Recent research suggests that the more muscle mass older Americans have, the less likely they are to die prematurely. The findings add to the growing evidence that overall body composition--and not the widely used body mass index, or BMI--is a better predictor of all-cause mortality.
The study, published online Feb. 20, 2014 in the American Journal of Medicine, is the culmination of previous UCLA research led by Preethi Srikanthan, MD, MS, assistant clinical professor in the endocrinology division at the David Geffen School of Medicine at UCLA, that found that building muscle mass is important in decreasing metabolic risk.
Muscle mass more important than BMI. "As
there is no gold-standard measure of body composition, several studies have addressed this question using different measurement techniques and have obtained different results," Dr. Srikanthan says. "So many studies on the mortality impact of obesity focus on BMI. Our study indicates that clinicians need to be focusing on ways to improve body composition, rather than on BMI alone, when counseling older adults on preventative health behaviors."
The researchers analyzed data collected by the National Health and Nutrition Examination Survey (NHANES) III, conducted between 1988 and 1994. They focused on a group of 3,659 individuals that included men who were 55 or older and women who were 65 or older at the time of the survey. The authors then determined how many of those individuals had died horn natural causes based on a follow-up survey done in 2004.
The body composition of the study subjects was measured using bioelectrical impedance, which involves running an electrical current through the body. Muscle allows the current to pass more easily than fat does, due to muscle's water content. In this way, the researchers could determine a muscle mass index (the amount of muscle relative to height) similar to a body mass index. They looked at how this muscle mass index was related to the risk of death and found that all-cause mortality was significantly lower in the fourth quartile of muscle mass index compared with the first quartile.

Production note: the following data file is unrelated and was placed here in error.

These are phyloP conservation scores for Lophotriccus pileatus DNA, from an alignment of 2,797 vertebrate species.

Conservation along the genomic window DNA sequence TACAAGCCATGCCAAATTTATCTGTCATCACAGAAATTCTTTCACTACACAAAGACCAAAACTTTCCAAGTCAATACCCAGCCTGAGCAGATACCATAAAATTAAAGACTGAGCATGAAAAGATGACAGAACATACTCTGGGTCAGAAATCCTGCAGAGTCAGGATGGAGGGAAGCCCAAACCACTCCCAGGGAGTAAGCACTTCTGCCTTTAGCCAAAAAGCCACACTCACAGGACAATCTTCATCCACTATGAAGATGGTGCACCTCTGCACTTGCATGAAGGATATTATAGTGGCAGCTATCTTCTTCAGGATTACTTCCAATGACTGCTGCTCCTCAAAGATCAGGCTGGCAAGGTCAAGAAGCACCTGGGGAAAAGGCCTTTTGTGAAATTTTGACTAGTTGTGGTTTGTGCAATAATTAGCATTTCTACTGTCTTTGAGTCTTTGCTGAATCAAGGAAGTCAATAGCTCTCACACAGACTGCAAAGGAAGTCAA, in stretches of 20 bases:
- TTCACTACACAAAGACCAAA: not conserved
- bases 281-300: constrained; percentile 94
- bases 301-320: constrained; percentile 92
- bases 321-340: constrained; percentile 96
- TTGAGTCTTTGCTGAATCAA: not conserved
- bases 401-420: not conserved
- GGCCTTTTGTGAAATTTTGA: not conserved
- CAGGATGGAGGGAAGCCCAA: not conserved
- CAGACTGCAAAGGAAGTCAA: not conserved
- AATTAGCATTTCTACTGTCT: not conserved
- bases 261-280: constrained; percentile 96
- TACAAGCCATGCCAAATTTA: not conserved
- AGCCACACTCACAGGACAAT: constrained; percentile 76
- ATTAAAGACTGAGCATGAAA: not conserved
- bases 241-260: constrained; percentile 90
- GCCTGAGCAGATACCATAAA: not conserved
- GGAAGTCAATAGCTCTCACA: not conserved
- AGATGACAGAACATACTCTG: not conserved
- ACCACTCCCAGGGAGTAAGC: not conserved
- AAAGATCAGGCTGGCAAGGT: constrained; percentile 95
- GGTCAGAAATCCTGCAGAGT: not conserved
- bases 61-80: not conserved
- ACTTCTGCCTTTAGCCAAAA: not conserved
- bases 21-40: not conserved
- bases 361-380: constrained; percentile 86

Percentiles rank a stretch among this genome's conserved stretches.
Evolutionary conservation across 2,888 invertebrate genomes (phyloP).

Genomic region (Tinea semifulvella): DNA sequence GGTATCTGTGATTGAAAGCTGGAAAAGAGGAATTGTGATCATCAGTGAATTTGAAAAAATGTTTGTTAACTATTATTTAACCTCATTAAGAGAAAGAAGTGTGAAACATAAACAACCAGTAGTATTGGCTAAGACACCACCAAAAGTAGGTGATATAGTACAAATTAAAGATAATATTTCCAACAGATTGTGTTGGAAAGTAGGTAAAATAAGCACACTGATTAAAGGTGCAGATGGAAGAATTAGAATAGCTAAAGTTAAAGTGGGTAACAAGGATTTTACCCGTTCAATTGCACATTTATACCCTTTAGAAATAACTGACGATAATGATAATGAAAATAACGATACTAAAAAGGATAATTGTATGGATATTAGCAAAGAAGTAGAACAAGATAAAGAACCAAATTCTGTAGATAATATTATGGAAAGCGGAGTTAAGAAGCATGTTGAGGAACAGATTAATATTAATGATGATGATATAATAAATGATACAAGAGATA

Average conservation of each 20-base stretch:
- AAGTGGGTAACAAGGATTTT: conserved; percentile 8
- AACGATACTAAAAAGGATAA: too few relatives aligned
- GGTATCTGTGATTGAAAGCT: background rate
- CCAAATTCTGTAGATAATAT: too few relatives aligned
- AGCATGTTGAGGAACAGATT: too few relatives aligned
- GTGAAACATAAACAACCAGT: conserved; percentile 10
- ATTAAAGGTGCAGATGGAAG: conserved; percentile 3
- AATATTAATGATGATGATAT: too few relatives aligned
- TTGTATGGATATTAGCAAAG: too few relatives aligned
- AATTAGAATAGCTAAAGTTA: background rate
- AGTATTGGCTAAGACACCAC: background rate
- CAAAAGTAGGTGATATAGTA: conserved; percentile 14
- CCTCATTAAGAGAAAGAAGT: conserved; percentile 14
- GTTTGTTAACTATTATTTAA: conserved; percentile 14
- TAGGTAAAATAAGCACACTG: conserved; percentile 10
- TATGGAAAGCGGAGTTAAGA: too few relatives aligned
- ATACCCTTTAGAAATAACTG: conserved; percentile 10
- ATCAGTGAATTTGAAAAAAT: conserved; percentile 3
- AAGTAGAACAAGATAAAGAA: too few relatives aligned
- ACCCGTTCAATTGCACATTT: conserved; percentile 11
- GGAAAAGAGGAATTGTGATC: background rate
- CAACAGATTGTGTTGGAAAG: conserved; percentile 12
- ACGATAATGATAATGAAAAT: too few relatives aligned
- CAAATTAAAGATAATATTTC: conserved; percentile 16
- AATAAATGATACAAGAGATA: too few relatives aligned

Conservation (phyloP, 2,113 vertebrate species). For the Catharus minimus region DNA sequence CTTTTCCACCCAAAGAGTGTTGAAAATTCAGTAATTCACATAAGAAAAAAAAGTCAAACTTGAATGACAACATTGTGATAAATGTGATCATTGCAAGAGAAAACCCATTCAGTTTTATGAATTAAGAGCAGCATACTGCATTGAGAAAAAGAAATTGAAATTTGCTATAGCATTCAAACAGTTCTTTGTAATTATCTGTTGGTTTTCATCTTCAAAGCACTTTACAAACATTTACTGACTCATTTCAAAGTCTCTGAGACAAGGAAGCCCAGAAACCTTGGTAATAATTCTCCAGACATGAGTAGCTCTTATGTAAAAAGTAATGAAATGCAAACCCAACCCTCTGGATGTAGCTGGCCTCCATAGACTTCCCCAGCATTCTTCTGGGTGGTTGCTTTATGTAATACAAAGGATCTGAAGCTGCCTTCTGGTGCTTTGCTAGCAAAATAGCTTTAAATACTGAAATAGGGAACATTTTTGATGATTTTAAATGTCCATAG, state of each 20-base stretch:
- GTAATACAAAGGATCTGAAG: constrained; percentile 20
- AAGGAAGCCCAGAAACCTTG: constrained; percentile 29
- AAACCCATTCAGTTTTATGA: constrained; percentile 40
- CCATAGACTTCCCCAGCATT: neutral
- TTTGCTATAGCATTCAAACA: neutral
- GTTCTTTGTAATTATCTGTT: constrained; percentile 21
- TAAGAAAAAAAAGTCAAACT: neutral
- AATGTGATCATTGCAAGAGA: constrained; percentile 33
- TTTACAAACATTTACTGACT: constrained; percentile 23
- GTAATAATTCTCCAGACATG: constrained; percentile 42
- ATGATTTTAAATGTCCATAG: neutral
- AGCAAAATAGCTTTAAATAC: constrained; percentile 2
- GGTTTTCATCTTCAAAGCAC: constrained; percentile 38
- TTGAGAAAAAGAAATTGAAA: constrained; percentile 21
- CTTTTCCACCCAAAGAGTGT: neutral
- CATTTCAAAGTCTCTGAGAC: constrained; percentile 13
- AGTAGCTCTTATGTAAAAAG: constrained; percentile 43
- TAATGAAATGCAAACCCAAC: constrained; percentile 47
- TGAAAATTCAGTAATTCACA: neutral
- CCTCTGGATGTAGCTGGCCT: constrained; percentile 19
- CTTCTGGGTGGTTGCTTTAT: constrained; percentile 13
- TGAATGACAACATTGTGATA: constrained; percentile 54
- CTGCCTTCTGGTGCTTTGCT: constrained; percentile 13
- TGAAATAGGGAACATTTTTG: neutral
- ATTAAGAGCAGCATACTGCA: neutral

"In other words, the greater your muscle mass, the lower your risk of death," says Arun Karlamangla, MD, MS, an associate professor in the geriatrics division at the Geffen School and the study's co-author. "Thus, rather than worrying about weight or body mass index, we should be trying to maximize and maintain muscle mass."
This study does have some limitations. For instance, one cannot definitively establish a cause-and-effect relationship between muscle mass and survival using a cohort study such as NHANES III. "But we can say that muscle mass seems to be an important predictor of risk of death," Dr. Srikanthan says.
"Despite these limitations, this study establishes the independent survival prediction ability of muscle mass as measured by bioelectrical impedance in older adults, using data from a large, nationally representative cohort," Drs. Srikanthan and Karlamangla wrote, adding that BMI's association with mortality in older adults has proven inconsistent. "We conclude that measurement of muscle mass relative to body height should be added to the toolbox of clinicians caring for older adults. Future research should determine the type and duration of exercise interventions that improve muscle mass and potentially increase survival in (healthy), older adults."